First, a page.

Origins of the New Geologic Conclusions:

12. (C) Gath posited that the lack of major earthquakes in Panama since 1879 has fostered the mistaken belief that Central Panama was not seismically active. In 2005, ECI finalized a report for the ACP that showed the Gatun Fault was active. The ACP then hired a new geological firm to review the work of ECI that not only confirmed the work but said the risk was greater. On September 24-29, the Southern California Section of the American Environmentl and Engineering Geology (AEG) held a symposium on the earthquake risks and seismic activity in Panama. ACP officials attended the symposium. Abstracts of the presentations can be found at

13. (C) As a result of ECI,s initial work and the subsequent reviews, the ACP hired three seismic experts and invited ECI, an expert from the Western region of the U.S. Geologic Survey (USGS), and other experts to Panama during the week of December 10 to perform field work and put these emerging findings to further peer review. Gath said that at the end of the week, all participants agreed on the seriousness of the earthquake risks in Central Panama. He said the only point of debate concerned uncertainties regarding the exact dates of the prior earthquakes. The geologists, report was scheduled to be finalized on December 16 and delivered to the ACP on December 17.

14. (C) Gath expects the ACP would deliver the report and seismic studies in January 2008 to the bidders on the new design/build contract in order for them to prepare adequately their bids. He said ECI would publish the results of its findings in scientific journals and other geologists would do the same. Gath said he had already fended off inquiries from "Science" magazine and a science reporter for an Orange County, California newspaper regarding "new findings on Panama,s seismic hazards." He said that the ACP knew of these intentions to publish and has said the ACP had no problems with the geologists publishing their findings.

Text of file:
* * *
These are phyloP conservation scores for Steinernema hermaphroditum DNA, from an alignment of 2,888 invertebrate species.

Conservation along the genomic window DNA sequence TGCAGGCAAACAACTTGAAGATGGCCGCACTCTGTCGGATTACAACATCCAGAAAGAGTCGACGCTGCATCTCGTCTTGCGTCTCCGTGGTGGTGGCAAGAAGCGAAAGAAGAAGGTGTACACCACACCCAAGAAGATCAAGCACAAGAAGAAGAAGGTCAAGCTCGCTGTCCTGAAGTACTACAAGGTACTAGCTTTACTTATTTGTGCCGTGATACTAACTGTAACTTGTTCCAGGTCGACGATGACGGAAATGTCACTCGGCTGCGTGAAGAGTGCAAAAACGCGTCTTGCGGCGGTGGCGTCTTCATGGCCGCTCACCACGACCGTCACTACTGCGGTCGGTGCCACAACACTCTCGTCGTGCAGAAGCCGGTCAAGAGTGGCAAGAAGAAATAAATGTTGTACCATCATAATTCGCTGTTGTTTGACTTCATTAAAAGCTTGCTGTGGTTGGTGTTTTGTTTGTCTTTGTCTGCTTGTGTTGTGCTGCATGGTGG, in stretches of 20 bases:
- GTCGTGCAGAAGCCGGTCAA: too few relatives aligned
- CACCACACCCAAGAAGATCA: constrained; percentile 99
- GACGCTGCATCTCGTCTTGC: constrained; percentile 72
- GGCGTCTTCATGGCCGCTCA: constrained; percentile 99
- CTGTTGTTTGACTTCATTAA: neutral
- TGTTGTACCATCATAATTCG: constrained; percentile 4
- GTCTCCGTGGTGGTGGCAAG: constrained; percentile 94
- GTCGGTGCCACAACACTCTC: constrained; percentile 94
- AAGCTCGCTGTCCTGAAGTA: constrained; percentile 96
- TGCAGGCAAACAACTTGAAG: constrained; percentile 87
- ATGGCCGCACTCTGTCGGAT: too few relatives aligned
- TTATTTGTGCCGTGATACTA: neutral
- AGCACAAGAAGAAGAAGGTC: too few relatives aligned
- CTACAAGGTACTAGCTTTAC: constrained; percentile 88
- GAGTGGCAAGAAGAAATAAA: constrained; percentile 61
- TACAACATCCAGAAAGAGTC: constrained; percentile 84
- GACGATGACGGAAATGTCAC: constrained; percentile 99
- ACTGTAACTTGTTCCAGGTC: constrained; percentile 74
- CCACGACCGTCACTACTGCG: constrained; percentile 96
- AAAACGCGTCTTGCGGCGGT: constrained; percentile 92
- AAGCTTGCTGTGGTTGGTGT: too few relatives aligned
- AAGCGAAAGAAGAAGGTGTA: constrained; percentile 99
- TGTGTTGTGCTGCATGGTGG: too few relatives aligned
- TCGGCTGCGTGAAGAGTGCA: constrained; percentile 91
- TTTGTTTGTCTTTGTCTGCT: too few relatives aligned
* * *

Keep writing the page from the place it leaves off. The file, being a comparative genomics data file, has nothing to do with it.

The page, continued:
15. (C) Gath said that Bechtel International, which leads the sole U.S.-led consortia biding on the design/ build contract, was present at the September AEG symposium sessions on the earthquake risks to Panama and the Panama Canal. No other consortia members were present at the conference. Harris told EconOffs that he was concerned that some consortia might choose not to bid after they fully analyze the earthquake risks due to the cost, risk, and engineering challenges posed.

Potential Implications for U.S. Interests:

16. (C) The emerging scientific understanding of Central Panama,s seismic risks potentially has both direct and indirect effects on U.S. interests, namely:

- the safety and security of USG personnel at post and the growing number of U.S. citizens who reside and travel in Panama;

- inevitable calls for U.S. support for disaster relief, search and rescue assistance, and possibly recovery/reconstruction, both at the Canal and elsewhere in affected areas;

- potential impacts to U.S. security and commercial interests resulting from any long-term stoppage or extensive disruptions in transits through the Panama Canal, as about two-thirds of the Canal's 14,000 annual transits are destined to/from the U.S.; and,

- potential recriminations directed at the U.S. for alleged shortcomings in prior geologic research and/or Panama Canal design/construction.

Action Request for USGS:

17. (SBU) Post requests that the U.S. Geological Survey engage with these experts to assess the findings, and advise Post along with other USG agencies, as to the risks involved. Post will follow up accordingly with key GOP and ACP officials to ensure that any conclusive new findings on seismic risks are divulged publicly and responsibly. Post will also take stock of its earthquake preparedness and, in coordination with the GOP, ensure that the American citizens in Panama will be duly informed of Panama's seismic risks.


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Potential Seismic Risks Could Threaten Panama Canal | 1 comments | Create New Account
The following comments are owned by whomever posted them. This site is not responsible for what they say.
Potential Seismic Risks Could Threaten Panama Canal
Authored by: Anonymous on Monday, October 10 2011 @ 03:28 PM EDT

Until recently, I thought NYC was free of earthquakes, too. That was scary. The truth is, it can happen anywhere.